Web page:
Implications of Racism in Canadian Society: R.D.S. v. The Queen
"The courtroom is no place to find the truth."
This quotation is taken from a Hollywood film, but has a tendency to ring true in legal disputes in Canada involving minority groups. Racism as a component in the Canadian societal context has prevented the realization of truth and justice throughout history. For instance, Donald Marshall Jr. endured a wrongful conviction as a result of racism in the criminal justice system. While this dilemma has proved to be most difficult for minority groups to overcome, critical race theory, as implemented by defence lawyers in R.D.S. v. The Queen, has allowed for the realization of racism as truth in Canadian society and provides a tool for minority groups in future legal battles.
In October of 1993, R.D.S., a Nova Scotian Black youth, was arrested by a white police officer and charged with assault on a police officer in the execution of duty, assault with intent to prevent the lawful arrest of another, and resisting his own arrest. In a Nova Scotia Youth Court, R.D.S. testified that he did not touch the police officer or assault him in any way. He stated that he spoke only to his cousin, who was being arrested by Constable Steinburg, to ask the nature of his arrest and whether or not to contact his mother. R.D.S. testified that Constable Steinburg told him to either "shut up" or face arrest. The youth argued that the police officer proceeded to place both himself and his cousin in a choke hold. Constable Steinburg maintained that R.D.S. assaulted him and obstructed his cousin's arrest. He made no reference to telling the youth to shut up or to placing either youth in a choke hold. (1)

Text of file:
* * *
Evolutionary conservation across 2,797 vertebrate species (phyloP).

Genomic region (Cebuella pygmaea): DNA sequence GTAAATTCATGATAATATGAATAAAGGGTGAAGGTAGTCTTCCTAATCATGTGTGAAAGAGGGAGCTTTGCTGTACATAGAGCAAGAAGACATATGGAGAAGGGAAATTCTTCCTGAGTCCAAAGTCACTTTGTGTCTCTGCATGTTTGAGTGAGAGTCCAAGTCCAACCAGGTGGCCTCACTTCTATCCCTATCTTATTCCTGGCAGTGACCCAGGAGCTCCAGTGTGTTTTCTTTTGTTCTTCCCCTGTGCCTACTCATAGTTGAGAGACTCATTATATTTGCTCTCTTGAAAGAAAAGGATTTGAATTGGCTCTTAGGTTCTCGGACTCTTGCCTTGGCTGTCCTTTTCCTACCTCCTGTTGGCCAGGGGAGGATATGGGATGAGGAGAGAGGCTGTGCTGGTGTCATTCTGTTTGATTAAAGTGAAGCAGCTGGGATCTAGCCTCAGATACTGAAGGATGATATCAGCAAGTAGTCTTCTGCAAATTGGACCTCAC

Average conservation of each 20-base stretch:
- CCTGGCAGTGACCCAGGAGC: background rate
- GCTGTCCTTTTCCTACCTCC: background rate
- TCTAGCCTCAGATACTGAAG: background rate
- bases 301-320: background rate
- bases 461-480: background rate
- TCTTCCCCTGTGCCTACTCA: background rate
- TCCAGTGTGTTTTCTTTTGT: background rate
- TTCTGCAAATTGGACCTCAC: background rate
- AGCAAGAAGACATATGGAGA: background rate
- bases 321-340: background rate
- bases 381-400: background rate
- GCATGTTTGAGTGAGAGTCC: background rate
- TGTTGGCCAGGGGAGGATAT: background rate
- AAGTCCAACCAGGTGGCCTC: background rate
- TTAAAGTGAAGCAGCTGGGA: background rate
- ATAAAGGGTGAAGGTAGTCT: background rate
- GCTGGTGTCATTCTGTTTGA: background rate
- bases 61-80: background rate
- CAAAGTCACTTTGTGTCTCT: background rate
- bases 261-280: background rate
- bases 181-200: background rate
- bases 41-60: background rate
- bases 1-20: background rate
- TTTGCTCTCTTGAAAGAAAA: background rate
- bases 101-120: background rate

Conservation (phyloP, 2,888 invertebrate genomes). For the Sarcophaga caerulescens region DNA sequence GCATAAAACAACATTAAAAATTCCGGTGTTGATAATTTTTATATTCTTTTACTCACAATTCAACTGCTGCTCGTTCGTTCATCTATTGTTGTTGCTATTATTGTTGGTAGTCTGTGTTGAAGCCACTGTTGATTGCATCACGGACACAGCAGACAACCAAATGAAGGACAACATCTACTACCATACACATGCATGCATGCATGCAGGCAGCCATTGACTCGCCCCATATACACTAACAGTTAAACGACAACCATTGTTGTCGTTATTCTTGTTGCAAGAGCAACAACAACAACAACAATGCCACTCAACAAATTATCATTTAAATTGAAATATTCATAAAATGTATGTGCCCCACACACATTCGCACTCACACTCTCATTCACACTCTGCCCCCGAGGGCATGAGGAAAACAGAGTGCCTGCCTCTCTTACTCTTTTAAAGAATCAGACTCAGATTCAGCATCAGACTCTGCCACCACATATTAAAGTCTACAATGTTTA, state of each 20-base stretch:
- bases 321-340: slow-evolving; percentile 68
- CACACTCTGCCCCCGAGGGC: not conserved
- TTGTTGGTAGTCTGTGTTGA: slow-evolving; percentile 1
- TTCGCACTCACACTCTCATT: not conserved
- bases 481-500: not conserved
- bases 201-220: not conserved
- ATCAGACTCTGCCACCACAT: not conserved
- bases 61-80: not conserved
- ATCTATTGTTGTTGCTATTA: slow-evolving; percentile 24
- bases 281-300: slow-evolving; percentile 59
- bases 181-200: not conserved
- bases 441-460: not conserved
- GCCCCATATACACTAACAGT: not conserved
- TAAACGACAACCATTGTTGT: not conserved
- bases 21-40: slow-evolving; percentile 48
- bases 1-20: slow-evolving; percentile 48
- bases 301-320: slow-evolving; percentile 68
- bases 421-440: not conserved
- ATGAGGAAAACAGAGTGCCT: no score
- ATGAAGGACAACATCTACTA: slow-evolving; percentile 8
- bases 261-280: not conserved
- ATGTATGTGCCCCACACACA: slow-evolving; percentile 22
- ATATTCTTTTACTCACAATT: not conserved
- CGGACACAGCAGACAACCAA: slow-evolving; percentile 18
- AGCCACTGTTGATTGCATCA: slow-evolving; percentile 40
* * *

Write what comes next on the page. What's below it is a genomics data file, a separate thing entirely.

Judge Corinne Sparks, also a member of the Black community, found in favour of R.D.S. Her decision was reached on the basis of the credibility of the witnesses, as the only witnesses called in the trial were the police officer and the youth. The controversy that eventually brought the case to the Supreme Court of Canada was based in Judge Sparks' comments:
I'm not saying the constable has misled the court, although police officers have been known to do that in the past. And I'm not saying that the officer overreacted, but police officers certainly do overreact, particularly when they're dealing with non-white groups. That, to me, indicates a state of mind right there that is questionable. I believe that probably the situation in this particular case is the case of a young police officer who overreacted. And I do accept the evidence of Mr. S. that he was told to shut up or he would be under arrest. That seems to be in keeping with the prevalent attitude of the day.(2)
In making her decision, Judge Sparks reiterated what every reasonable Canadian knows: racism exists in Canada and permeates the criminal justice system. There was no tangible proof of racism in this particular case, but none was required, as its presence can be taken for granted....